While it’s a mass market manufacturer, Toyota has long produced an ultra-luxurious sedan called the Century for the Japanese market – since 1967, in fact. Intended to be chauffeur-driven, the Century is more Rolls Royce than something like, say, a Camry or even a Lexus model, but as most are well aware, the times, they are a changing. These days, even the rich and elite love their SUVs, and as such, the Japanese automaker has responded with the Toyota Century SUV – a Lincoln Navigator rival of sorts, albeit one that’s far more luxurious and opulent.
From the outside, the Toyota Century SUV certainly looks like that brand’s take on the Rolls Royce Cullinan, which is to say that it stands out as a bespoke model in a sea of cookie cutter crossovers. However, the rounded-off rear portion of the exterior is there for a reason – it was designed to provide the sort of luxurious rear seat experience that made the Century famous in the first place, and it certainly looks like something one might find on a private jet.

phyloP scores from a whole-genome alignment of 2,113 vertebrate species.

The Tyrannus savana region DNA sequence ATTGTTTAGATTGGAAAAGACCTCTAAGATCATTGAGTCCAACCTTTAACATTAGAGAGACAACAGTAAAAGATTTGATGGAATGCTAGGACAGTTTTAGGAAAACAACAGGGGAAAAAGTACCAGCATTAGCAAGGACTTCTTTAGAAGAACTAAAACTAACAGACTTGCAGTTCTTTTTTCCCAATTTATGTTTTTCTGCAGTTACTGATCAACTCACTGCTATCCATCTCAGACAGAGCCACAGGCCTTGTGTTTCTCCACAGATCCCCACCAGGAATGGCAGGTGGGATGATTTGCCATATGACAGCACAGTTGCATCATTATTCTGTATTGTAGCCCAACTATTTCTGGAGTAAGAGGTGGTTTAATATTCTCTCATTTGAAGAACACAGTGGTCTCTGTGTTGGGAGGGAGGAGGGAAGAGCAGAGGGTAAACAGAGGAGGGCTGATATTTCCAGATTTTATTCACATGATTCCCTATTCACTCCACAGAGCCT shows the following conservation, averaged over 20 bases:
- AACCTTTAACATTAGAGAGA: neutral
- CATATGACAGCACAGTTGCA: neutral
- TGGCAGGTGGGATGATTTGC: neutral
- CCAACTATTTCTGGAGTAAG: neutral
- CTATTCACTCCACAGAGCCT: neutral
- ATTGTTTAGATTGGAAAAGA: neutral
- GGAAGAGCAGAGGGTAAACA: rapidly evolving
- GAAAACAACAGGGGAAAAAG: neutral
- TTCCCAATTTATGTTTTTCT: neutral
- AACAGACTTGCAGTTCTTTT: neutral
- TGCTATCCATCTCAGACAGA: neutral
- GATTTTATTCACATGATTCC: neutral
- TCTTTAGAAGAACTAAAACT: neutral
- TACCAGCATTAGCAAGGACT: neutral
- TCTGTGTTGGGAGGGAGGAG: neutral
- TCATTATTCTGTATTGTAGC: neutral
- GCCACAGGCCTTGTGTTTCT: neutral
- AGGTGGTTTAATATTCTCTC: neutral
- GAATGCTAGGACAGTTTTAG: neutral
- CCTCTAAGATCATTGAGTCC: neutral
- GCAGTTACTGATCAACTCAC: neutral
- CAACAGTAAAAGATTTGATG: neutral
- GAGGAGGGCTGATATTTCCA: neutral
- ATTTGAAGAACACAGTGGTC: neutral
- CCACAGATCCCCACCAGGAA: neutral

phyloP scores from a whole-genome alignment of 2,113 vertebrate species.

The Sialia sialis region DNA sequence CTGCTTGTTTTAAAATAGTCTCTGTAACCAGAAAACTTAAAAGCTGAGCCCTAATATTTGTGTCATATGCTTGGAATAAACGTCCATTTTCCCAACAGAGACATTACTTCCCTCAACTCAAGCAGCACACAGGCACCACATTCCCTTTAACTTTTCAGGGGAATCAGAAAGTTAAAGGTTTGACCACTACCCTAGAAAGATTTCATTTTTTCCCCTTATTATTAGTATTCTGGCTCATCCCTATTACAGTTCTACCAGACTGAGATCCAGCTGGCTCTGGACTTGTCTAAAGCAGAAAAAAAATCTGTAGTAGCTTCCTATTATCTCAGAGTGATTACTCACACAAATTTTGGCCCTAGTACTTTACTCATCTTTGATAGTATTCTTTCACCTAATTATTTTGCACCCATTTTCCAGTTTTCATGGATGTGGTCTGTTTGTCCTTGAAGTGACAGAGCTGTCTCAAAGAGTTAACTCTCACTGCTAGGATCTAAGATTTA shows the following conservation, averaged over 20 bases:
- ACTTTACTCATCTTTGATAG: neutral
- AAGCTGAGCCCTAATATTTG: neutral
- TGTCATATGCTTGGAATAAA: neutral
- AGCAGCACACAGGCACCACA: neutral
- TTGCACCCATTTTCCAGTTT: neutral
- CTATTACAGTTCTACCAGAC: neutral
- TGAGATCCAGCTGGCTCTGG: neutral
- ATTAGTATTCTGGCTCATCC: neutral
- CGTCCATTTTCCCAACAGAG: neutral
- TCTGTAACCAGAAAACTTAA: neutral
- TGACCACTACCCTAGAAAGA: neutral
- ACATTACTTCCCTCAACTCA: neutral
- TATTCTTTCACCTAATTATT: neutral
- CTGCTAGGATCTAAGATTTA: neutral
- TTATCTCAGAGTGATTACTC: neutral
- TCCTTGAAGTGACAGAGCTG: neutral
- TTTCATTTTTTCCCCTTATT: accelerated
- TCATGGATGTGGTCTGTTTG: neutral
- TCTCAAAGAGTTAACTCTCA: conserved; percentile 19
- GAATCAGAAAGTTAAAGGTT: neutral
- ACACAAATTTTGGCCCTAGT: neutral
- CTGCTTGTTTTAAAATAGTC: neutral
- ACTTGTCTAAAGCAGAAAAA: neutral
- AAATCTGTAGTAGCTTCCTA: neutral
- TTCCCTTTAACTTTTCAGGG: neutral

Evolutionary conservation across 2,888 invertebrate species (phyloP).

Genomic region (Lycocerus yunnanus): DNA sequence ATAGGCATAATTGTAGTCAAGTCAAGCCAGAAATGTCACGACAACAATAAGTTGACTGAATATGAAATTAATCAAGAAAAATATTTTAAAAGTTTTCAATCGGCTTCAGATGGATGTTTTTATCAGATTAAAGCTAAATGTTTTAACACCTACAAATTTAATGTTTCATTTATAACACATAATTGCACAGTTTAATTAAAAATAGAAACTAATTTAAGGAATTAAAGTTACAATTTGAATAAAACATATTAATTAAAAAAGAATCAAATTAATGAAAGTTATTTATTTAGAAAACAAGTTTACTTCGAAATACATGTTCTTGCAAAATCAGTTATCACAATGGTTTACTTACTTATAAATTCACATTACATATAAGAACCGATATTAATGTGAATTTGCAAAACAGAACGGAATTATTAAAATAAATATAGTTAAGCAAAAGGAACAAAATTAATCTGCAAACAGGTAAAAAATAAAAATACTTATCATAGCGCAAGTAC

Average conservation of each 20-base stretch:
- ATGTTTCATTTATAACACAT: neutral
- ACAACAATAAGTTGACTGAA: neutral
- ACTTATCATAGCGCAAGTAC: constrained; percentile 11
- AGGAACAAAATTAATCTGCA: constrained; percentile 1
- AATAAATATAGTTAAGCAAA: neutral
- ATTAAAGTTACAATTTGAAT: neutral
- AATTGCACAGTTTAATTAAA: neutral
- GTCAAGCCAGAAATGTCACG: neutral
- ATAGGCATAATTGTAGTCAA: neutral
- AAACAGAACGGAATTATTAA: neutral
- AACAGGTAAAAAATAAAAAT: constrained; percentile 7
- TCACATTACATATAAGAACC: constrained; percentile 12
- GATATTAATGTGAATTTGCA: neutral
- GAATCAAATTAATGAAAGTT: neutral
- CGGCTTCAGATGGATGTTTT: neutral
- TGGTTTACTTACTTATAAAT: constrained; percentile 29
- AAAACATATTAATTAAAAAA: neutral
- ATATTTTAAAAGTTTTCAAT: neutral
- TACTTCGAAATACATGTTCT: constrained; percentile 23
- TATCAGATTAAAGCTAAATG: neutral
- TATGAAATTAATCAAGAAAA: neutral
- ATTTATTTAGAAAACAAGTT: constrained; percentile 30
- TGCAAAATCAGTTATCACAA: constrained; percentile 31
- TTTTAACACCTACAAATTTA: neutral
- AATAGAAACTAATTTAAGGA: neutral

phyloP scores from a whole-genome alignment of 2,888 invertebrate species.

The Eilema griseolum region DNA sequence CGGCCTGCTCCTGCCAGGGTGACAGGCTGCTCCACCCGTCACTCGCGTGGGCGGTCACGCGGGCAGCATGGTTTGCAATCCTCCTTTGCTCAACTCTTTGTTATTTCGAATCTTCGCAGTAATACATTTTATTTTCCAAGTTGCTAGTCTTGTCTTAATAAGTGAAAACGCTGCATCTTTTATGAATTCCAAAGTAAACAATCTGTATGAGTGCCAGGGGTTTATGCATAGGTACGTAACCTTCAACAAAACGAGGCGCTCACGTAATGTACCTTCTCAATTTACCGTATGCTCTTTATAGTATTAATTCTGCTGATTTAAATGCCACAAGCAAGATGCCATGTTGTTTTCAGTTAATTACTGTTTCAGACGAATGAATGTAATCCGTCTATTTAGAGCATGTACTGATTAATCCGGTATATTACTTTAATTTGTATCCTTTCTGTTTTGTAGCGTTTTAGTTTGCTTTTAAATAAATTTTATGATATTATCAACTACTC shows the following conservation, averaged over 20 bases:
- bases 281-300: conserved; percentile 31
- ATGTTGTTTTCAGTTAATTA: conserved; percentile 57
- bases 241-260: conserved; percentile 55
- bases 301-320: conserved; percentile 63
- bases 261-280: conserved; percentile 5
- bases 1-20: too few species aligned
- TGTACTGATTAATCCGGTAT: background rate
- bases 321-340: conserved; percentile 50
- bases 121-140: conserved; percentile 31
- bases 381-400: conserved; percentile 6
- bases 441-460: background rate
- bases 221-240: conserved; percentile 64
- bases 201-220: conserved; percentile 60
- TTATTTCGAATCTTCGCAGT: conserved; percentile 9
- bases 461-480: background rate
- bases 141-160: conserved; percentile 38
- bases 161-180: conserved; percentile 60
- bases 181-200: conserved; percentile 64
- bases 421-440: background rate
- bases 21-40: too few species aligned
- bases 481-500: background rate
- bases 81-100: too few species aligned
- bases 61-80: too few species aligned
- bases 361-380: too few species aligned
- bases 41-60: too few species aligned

To get in, customers enter in grand style through sliding rear doors – or traditional units that open up to 75 degrees – and they’ll have all the space they could ever want or need thanks to the distinct lack of a third row – this is no family-hauling utility, after all. Toyota notes that the customization options here are essentially limitless, as customers can choose their own colors, materials, seating configurations, opt for a sportier GR model, and even a convertible version – the only limit here is the imagination, as well as the depths of one’s wallet.
Powertrain info remains mostly a mystery at this point, as the automaker only revealed that the Toyota Center SUV will come equipped with a 3.5L V6 hybrid and all-wheel drive, along with rear-wheel steering. Production is ultra-limited, however, as just 30 units will be built each year – with a starting price of 25,000,000 yen, or around $170,000 USD. However, it will only be sold in Japan.
What’s particularly interesting about the Toyota Century SUV, however, is that it proves there’s still a market for ultra-luxurious SUVs centered around folks that can afford to be driven – not drive themselves – much like the Lexus LX600 Ultra Luxury and its opulent rear seating. Thus, it makes all the sense in the world for The Blue Oval to think about offering a similar configuration in the Navigator – a variant with only two rows of seating, along with features like leg rests, max recline, and massaging features, with loads of legroom to boot. Whether or not that will ultimately happen remains to be seen, but it certainly seems like a good way to cater to this crowd without coming up with a brand new, clean-sheet design.